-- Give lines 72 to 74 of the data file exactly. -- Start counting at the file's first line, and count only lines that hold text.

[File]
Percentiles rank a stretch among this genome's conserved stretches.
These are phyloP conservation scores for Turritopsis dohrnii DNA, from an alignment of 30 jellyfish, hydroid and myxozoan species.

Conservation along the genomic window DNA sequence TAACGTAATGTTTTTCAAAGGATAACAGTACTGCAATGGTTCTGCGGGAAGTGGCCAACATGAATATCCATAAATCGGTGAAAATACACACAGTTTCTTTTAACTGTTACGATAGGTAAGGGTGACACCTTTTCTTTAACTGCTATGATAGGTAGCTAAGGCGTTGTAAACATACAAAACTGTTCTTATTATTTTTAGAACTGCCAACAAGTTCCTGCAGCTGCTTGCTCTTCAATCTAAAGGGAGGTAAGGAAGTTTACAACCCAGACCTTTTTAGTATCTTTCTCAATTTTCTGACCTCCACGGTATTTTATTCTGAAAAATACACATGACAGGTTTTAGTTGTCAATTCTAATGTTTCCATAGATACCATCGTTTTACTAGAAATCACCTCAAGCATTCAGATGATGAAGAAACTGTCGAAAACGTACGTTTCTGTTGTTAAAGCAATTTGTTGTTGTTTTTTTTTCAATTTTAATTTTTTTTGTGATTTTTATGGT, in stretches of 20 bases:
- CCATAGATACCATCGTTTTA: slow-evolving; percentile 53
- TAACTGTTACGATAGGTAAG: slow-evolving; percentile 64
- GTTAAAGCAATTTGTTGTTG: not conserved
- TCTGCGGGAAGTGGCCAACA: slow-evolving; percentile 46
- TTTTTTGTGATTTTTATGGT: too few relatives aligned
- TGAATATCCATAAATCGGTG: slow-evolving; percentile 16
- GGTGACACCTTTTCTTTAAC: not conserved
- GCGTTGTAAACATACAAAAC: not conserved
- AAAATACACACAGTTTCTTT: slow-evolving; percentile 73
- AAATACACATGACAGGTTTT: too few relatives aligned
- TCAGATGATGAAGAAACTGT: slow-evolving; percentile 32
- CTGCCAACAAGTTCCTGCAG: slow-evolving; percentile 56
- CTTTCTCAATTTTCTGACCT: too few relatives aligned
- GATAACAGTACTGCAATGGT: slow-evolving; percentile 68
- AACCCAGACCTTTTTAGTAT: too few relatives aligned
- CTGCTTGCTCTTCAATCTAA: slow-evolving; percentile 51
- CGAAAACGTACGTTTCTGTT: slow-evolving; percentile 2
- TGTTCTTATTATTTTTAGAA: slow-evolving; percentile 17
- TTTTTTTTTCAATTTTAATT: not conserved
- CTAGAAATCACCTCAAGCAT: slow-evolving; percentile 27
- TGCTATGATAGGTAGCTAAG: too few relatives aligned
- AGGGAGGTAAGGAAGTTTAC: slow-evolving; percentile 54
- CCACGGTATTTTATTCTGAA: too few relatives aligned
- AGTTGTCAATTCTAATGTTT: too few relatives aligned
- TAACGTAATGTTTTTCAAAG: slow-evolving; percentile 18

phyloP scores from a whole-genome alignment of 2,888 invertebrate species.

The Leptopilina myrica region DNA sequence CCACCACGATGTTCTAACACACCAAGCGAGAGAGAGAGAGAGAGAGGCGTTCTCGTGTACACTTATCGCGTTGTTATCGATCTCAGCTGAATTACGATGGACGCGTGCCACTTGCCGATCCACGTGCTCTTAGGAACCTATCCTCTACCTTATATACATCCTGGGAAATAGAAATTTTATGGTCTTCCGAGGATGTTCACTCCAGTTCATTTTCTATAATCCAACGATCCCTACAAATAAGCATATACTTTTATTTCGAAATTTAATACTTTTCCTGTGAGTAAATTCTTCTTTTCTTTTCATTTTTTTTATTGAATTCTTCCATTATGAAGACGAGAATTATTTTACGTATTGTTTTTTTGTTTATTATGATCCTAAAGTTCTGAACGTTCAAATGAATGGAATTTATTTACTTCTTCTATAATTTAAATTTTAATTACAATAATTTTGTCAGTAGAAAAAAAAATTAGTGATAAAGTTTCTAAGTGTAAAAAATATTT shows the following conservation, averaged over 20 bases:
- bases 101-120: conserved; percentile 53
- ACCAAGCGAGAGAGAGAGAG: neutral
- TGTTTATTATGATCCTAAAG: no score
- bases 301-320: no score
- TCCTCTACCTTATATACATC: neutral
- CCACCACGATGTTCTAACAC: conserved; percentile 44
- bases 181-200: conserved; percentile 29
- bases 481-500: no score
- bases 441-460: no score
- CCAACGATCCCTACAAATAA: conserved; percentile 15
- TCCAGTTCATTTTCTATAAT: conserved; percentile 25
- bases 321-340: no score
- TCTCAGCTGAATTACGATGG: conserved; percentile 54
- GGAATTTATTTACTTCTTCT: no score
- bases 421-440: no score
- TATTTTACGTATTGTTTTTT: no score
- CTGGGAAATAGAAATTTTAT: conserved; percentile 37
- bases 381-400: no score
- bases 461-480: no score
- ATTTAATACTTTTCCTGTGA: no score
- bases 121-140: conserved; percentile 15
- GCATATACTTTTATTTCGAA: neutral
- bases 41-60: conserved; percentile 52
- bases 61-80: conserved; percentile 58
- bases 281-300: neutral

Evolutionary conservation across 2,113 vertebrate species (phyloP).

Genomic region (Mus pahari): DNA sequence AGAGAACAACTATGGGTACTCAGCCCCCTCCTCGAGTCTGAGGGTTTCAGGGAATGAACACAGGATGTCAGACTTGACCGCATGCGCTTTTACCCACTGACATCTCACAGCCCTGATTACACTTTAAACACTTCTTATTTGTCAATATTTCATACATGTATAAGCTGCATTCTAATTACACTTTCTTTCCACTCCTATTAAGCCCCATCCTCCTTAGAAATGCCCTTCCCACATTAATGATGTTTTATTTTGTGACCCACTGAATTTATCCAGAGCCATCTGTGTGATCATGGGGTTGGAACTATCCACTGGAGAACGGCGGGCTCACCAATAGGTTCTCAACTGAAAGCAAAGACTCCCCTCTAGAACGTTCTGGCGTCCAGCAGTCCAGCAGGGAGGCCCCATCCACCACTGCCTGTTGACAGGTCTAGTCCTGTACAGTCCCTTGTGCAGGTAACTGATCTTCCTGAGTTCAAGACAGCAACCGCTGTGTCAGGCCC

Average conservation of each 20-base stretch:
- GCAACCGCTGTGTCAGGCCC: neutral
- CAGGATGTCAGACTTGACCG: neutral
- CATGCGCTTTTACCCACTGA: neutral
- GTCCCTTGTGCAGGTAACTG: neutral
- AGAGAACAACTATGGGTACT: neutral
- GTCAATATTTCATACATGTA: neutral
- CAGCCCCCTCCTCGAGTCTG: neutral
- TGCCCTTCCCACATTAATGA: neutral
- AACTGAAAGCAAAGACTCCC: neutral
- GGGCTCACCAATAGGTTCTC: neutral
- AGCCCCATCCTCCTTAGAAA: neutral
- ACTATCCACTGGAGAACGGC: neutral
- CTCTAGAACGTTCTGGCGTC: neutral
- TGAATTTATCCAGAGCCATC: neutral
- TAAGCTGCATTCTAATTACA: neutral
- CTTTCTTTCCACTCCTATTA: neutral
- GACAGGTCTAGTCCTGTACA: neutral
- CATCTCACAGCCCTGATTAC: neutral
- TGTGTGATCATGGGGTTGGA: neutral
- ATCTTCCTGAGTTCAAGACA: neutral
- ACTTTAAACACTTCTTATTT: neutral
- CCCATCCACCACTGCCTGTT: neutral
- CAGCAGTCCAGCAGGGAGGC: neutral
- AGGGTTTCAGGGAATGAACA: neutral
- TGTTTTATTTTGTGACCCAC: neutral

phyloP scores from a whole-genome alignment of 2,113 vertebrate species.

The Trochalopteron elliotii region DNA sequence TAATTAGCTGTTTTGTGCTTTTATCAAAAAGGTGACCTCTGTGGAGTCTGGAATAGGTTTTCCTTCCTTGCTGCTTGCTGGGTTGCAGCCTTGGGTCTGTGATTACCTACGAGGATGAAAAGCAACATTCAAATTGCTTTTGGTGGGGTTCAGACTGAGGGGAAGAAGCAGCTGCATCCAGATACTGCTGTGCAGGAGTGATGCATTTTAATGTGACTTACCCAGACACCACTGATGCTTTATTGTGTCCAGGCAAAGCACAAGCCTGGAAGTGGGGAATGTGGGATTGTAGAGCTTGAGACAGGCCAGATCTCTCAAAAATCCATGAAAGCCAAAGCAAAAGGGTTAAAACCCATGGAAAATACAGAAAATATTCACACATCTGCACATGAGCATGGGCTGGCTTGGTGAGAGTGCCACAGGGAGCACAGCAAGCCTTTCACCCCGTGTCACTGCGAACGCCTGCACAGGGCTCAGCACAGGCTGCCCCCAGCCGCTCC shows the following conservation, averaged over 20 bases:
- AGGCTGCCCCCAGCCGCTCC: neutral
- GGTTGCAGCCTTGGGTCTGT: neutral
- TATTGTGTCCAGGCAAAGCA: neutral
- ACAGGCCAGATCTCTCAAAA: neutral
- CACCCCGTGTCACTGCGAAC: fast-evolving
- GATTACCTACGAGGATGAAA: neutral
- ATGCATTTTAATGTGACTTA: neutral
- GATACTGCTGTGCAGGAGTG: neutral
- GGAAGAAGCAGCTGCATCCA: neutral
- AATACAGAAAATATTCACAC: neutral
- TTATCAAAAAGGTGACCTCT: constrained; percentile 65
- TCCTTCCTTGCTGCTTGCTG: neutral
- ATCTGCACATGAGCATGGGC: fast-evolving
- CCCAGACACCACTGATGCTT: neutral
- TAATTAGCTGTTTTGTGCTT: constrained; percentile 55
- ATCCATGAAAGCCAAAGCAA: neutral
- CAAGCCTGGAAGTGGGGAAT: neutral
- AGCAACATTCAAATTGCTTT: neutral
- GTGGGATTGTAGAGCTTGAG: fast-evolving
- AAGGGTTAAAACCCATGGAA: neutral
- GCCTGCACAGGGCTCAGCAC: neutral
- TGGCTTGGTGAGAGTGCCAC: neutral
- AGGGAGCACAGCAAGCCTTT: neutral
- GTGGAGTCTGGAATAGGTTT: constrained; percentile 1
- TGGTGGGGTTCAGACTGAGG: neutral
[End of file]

- TGAATTTATCCAGAGCCATC: neutral
- TAAGCTGCATTCTAATTACA: neutral
- CTTTCTTTCCACTCCTATTA: neutral